The Korean government is mulling to restrict banks from selling high-risk products after many Koreans – mostly seniors – were burnt from placing money in exotic derivatives upon urging from bankers.
The country’s top financial policy-making Financial Services Commission (FSC) on Friday told a National Assembly committee that it is reviewing a plan to restrict sales of high-risk financial products at primary lending banks to toughen protection for financial consumers.
It vowed to take strong punitive actions against those found guilty in ongoing probe on the heavy losses in derivatives connected to overseas securities.
Regulatory body, Financial Supervisory Service (FSS), has been examining disputes brought by retail investors facing massive losses from their investments linked to the German government bond 10-year government bond yield. So far, nearly 80 percent of those derivatives-backed funds, which was mainly sold by Woori Bank and KEB Hana Bank, already incurred losses.
[Photo by Lee Seung-hwan]
Retail investors purchased 732.6 billion won ($613 million) worth of the problematic funds tied to the German 10-year government bond yield, or 89.1 percent of all sold, and institutions the rest.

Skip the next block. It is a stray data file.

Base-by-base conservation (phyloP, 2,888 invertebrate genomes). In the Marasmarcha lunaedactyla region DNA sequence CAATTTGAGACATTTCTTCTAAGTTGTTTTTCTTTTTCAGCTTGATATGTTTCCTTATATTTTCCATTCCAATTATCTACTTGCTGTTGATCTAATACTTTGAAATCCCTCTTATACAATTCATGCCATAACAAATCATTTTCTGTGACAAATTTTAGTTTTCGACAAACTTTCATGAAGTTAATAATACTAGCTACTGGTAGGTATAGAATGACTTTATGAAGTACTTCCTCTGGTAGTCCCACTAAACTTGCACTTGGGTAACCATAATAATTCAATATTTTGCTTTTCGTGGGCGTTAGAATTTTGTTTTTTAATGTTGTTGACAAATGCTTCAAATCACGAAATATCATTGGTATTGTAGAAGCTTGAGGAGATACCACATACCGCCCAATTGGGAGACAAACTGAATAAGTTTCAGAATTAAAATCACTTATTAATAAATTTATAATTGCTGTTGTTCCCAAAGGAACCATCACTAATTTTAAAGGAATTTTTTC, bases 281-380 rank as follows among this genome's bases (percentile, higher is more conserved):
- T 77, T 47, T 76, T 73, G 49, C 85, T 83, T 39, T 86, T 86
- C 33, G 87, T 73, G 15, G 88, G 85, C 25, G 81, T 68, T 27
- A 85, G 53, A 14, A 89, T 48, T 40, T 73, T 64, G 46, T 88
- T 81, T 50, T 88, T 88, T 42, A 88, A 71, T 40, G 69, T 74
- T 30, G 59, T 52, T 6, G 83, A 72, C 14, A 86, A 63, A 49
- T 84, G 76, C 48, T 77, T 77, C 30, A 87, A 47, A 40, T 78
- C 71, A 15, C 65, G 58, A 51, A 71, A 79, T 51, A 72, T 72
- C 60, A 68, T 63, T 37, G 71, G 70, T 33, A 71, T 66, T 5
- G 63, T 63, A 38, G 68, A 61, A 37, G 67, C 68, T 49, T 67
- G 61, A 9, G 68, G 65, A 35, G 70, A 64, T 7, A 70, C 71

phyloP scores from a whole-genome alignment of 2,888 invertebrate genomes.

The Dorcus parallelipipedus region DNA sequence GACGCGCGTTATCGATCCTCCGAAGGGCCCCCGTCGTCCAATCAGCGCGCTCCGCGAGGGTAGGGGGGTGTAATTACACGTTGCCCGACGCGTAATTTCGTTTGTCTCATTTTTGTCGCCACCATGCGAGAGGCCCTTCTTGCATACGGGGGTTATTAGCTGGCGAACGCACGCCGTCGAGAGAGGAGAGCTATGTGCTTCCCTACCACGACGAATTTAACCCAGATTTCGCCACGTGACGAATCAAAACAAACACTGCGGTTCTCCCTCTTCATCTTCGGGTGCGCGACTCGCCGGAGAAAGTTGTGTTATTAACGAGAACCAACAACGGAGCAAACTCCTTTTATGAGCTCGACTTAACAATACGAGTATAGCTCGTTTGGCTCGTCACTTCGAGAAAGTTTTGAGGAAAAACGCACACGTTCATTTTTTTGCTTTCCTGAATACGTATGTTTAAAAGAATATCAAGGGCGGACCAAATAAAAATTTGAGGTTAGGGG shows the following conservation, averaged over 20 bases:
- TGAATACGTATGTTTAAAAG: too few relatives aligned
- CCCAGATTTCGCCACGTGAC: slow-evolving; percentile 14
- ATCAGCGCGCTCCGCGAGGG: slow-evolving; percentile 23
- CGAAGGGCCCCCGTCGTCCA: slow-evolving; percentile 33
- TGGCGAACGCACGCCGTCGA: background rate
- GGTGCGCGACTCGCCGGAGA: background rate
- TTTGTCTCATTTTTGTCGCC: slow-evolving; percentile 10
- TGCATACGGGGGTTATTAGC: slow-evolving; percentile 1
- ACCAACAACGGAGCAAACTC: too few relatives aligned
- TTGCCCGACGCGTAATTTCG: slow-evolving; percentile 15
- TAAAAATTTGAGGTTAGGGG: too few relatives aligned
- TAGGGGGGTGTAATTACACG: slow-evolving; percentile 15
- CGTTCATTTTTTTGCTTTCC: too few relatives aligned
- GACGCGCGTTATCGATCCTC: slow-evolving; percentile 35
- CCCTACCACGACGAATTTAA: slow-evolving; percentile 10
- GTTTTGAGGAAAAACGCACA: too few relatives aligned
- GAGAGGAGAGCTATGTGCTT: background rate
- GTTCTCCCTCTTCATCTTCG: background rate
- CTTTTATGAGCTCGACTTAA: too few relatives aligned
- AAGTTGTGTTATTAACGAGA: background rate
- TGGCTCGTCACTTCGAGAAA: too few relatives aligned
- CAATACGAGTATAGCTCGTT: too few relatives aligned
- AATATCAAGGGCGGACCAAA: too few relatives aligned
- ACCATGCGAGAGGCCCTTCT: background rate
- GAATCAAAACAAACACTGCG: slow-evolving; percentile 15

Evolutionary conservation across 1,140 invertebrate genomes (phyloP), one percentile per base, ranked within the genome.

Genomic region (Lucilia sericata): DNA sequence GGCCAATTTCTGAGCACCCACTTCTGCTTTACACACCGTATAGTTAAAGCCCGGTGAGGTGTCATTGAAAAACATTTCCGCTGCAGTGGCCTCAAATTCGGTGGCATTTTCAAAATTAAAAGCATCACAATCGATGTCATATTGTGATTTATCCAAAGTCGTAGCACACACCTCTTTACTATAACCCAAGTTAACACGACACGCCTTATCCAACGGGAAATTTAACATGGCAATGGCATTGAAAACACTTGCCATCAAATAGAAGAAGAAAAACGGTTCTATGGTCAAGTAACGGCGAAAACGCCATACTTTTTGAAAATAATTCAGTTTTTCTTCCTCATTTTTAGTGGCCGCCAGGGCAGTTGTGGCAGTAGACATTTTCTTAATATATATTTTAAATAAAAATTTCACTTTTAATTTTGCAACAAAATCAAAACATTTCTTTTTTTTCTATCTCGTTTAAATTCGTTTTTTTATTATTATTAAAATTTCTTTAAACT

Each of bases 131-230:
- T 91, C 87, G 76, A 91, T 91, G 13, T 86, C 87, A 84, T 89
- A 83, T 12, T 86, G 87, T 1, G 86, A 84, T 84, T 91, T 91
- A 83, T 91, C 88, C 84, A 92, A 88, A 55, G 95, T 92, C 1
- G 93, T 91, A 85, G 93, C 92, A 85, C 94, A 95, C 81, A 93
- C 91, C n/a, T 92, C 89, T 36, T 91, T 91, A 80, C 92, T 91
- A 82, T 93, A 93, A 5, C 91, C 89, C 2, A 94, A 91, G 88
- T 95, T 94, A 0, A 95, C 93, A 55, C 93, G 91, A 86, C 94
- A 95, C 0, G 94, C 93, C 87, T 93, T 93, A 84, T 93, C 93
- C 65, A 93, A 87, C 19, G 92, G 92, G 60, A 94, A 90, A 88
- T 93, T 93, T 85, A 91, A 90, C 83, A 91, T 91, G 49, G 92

The FSS has ordered financial institutions to remunerate if they had not given a full explanation about the risks to the financial instruments. As of Sept 25, a total of 179 applications have been filed for a settlement of disputes related to the high-risk products.
Currently, the FSS is having a comprehensive examination of the case, which includes reviewing the sale process from product designing to sales as well as the internal monitoring system at financial institutions.
The financial authorities plan to release the measures for improving the related financial system by the end of this month after consultation with outside experts.
By Kim Gang-rae and Cho Jeehyun
[ⓒ Pulse by Maeil Business Newspaper & mk.co.kr, All rights reserved]